One of the highest-profile cases of a tipster scamming their clients came to a close in the United States last year, when Adam Meyer, who hailed himself as “Sports Consultant to the Stars” was jailed for eight years for his part in a huge $45 million tipster fraud that caused Gary Sadoff, a wealthy beer distribution magnate from Wisconsin, to part with $25 million over a period of a few years.
Meyer was the self-appointed CEO of Real Money Sports, a betting consultancy site that charged up to a quarter of a million dollars a time for his betting advice. With such a fee, obviously the stakes were high, but Meyer claimed he had a 130-person research staff, ex-coaches and players among them, and said he ran computer simulations of upcoming games to fine-tune betting odds. With no real empirical evidence to back him up, he claimed to have a betting success rate of an unlikely 64.8%, including a much-publicised $1million dollar win on the Green Bay Packers lifting the Superbowl in 2010. Somewhere along the line he must have had at least some success, and regular television and radio appearances enabled him to use his charisma to publicise his profile and promote his position as a “tipping expert”.
His relationship with Sadoff began in 2007, when the Milwaukee-based businessman began buying Meyer’s tips and they became friends. Meyer’s services would extend his services to connecting his clients, Sadoff included, with offshore bookies who would unquestioningly accept their huge wagers, and at this point the plot dives into serious gangster territory.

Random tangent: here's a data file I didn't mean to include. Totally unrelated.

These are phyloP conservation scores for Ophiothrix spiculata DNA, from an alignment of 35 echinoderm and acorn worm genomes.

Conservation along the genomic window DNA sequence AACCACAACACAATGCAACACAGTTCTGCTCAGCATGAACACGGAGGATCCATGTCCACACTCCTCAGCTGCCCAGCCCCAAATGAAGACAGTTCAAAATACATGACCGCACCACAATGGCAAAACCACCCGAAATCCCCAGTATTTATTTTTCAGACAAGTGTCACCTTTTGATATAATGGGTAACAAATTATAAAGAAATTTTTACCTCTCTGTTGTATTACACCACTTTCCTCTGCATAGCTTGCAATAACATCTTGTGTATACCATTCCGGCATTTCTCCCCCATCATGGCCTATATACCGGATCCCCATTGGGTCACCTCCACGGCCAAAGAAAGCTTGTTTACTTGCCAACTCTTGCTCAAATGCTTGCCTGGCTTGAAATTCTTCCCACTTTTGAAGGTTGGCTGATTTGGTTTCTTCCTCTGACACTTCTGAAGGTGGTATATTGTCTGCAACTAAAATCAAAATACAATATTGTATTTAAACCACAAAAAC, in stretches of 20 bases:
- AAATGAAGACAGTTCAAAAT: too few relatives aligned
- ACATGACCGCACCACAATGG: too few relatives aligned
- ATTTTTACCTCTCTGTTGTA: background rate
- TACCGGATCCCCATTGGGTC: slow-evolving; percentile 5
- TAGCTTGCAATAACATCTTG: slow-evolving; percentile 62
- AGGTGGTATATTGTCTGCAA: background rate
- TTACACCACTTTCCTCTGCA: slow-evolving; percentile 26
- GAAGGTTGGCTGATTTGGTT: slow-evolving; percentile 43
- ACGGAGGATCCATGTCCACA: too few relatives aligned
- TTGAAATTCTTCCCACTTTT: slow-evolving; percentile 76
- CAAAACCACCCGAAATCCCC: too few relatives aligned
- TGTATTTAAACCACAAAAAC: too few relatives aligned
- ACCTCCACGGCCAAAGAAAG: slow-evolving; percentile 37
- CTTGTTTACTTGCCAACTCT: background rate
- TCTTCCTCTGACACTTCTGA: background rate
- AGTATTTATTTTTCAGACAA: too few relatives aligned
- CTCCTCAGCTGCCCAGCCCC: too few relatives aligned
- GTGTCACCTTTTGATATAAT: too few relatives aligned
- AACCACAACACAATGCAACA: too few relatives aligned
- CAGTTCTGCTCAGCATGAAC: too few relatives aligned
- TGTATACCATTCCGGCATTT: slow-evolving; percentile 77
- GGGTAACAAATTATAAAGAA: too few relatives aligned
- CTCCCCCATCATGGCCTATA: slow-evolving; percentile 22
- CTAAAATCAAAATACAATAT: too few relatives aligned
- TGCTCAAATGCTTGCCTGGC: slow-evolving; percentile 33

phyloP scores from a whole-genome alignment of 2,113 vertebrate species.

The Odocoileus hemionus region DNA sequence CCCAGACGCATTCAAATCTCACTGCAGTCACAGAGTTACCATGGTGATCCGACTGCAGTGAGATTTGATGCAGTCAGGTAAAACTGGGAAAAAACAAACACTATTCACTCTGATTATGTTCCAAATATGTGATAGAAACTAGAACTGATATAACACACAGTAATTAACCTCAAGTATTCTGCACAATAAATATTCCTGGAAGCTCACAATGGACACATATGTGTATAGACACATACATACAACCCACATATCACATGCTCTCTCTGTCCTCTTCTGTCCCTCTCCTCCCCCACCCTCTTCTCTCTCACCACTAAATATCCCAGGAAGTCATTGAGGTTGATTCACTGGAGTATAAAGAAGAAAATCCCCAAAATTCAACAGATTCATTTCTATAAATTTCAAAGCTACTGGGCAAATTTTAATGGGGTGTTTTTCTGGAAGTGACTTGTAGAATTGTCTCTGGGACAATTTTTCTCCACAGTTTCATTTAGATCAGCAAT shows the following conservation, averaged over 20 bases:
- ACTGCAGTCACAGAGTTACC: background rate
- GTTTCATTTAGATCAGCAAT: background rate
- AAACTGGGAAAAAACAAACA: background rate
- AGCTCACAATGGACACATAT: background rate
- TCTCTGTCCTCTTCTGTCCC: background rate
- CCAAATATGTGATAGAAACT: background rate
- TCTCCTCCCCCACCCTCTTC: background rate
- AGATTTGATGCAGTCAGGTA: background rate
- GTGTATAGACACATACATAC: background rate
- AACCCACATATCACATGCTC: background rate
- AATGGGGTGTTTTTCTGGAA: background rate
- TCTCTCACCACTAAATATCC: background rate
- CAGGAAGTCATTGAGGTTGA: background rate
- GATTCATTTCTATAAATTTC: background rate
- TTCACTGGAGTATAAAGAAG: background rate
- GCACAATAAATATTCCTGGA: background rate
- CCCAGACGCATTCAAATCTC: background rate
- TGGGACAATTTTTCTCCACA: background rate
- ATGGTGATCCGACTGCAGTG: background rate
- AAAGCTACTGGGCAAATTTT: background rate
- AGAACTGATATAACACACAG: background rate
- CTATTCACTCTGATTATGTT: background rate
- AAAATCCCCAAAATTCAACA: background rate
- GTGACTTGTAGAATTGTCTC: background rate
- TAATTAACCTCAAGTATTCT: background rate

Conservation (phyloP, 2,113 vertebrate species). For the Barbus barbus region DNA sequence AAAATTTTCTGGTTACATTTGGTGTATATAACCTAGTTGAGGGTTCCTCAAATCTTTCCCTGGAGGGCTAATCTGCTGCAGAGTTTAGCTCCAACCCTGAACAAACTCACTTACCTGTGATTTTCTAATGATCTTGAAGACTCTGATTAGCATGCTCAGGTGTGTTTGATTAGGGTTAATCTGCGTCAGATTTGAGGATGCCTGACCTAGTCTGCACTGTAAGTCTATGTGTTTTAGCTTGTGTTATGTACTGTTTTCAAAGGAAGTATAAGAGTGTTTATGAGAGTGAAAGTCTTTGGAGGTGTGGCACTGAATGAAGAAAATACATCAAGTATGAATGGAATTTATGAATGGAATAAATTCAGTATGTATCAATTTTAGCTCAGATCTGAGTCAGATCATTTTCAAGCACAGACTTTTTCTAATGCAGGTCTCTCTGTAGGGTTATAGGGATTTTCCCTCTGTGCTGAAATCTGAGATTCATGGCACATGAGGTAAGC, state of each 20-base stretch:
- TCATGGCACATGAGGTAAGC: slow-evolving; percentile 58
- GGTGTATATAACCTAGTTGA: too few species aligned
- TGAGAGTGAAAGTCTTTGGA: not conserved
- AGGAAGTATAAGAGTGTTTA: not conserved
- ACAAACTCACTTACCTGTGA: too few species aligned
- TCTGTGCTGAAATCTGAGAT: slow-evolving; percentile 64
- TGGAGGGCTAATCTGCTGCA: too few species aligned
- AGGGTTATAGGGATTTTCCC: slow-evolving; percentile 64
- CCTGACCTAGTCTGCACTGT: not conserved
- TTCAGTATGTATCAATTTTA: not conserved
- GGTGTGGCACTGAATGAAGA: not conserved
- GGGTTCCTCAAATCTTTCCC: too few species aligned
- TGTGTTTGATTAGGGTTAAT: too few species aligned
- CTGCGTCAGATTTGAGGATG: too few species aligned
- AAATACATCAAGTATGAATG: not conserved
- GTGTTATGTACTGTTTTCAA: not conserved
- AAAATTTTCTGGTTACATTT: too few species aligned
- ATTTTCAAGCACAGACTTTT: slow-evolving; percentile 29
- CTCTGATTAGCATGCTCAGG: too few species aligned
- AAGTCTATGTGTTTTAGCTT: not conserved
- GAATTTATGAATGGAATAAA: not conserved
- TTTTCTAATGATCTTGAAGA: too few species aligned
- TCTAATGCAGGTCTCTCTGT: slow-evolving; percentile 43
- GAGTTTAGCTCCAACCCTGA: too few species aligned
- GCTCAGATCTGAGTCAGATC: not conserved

Meyer claimed to have no connection with these dubious bookmakers, when all the time his clients’ money was being channelled into accounts that he himself controlled. When Sadoff decided to quit his gambling habit, Meyer had no intention of letting his cash cow escape, creating a fictional bookie gangster called Kent Wong, and telling Sadoff that Wong held them both responsible for a $10million debt, believing them to be partners. The whole sordid affair came to a dramatic end when Meyer had an associate confront Sadoff with a gun to coerce him into settling the “debt”. Meyer’s associate was sentenced to four years in jail, leaving Meyer himself to hide behind a variety of spurious defences ranging from insanity, drug addiction and the fact that he was working undercover for the FBI, before being sent down for eight years.
Ultimately, Meyer was officially convicted for the crimes of fraud, extortion, racketeering and brandishing a firearm, and not for being a dodgy tipster, but his case of tipster fraud to the nth degree is a cautionary tale that highlights that there is a potential out there for the tipster industry to be abused by unscrupulous opportunists, which should make us all the happier for being served and protected by websites like tipstrr.com, who provide reliable verifiable information that would prevent and expose such behaviour.